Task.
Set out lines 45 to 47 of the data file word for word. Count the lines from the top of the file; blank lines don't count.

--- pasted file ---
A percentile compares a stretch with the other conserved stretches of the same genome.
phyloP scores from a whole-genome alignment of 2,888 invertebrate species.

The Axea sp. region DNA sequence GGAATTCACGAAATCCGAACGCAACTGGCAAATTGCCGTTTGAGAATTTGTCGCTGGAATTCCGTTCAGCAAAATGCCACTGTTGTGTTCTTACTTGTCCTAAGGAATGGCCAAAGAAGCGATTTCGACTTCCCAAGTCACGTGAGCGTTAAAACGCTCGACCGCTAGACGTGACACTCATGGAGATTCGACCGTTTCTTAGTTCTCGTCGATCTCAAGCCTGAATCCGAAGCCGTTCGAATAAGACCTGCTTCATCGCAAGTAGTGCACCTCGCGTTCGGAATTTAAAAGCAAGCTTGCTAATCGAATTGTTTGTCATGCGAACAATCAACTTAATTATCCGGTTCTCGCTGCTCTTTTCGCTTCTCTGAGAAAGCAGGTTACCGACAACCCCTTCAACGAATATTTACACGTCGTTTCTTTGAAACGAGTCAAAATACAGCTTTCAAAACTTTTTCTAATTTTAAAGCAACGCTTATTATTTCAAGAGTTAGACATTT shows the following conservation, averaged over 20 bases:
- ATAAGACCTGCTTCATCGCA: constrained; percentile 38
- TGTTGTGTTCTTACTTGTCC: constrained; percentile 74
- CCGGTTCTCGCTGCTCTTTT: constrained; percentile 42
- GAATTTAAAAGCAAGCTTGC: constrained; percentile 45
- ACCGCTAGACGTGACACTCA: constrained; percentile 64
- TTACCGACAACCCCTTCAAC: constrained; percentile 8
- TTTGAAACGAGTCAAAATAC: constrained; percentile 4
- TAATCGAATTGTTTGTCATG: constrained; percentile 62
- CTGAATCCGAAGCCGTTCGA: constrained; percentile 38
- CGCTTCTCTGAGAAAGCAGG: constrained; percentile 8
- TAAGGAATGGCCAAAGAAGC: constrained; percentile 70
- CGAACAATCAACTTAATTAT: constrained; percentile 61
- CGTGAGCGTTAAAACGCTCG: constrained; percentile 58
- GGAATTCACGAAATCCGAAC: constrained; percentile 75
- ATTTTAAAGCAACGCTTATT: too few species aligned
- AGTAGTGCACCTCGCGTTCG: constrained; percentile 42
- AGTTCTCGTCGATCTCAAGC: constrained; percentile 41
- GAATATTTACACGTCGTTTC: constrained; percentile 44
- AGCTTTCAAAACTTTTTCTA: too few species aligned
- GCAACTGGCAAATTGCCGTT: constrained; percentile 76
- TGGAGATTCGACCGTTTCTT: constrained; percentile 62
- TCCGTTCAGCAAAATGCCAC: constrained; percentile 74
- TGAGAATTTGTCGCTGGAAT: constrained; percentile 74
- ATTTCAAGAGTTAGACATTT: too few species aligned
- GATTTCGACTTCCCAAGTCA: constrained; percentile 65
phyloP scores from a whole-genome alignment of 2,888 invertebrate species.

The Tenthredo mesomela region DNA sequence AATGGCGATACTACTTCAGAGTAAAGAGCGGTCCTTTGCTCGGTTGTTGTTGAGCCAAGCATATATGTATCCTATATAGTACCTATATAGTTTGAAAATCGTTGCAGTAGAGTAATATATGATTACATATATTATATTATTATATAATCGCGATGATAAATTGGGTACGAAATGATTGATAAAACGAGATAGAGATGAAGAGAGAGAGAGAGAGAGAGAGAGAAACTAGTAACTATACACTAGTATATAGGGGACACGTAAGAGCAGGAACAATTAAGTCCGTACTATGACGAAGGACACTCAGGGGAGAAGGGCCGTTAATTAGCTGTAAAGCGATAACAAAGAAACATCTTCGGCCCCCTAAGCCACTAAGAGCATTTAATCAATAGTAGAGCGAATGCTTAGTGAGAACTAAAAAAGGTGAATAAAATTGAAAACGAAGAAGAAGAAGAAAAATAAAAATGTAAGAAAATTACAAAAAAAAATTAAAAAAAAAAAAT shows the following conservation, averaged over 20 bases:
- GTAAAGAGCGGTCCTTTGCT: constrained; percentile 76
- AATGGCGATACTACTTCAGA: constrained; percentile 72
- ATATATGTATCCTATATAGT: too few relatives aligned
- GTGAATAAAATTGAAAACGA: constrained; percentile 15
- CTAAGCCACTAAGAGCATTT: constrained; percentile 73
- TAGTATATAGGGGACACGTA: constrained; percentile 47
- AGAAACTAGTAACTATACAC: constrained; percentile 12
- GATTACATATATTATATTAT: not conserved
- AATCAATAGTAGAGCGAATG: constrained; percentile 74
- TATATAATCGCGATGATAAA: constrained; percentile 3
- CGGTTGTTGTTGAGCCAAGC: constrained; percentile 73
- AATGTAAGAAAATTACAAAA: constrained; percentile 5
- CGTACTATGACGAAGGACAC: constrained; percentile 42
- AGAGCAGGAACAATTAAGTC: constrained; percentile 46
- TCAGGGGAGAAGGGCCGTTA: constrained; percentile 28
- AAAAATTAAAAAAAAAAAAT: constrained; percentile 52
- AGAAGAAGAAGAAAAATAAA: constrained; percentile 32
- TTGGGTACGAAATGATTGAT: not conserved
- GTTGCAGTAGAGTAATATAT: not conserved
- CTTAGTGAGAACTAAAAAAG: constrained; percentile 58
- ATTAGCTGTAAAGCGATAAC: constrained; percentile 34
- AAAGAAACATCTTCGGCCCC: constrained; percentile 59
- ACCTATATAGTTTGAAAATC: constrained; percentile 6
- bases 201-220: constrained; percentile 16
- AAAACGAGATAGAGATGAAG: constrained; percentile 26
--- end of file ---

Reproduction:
- TCAGGGGAGAAGGGCCGTTA: constrained; percentile 28
- AAAAATTAAAAAAAAAAAAT: constrained; percentile 52
- AGAAGAAGAAGAAAAATAAA: constrained; percentile 32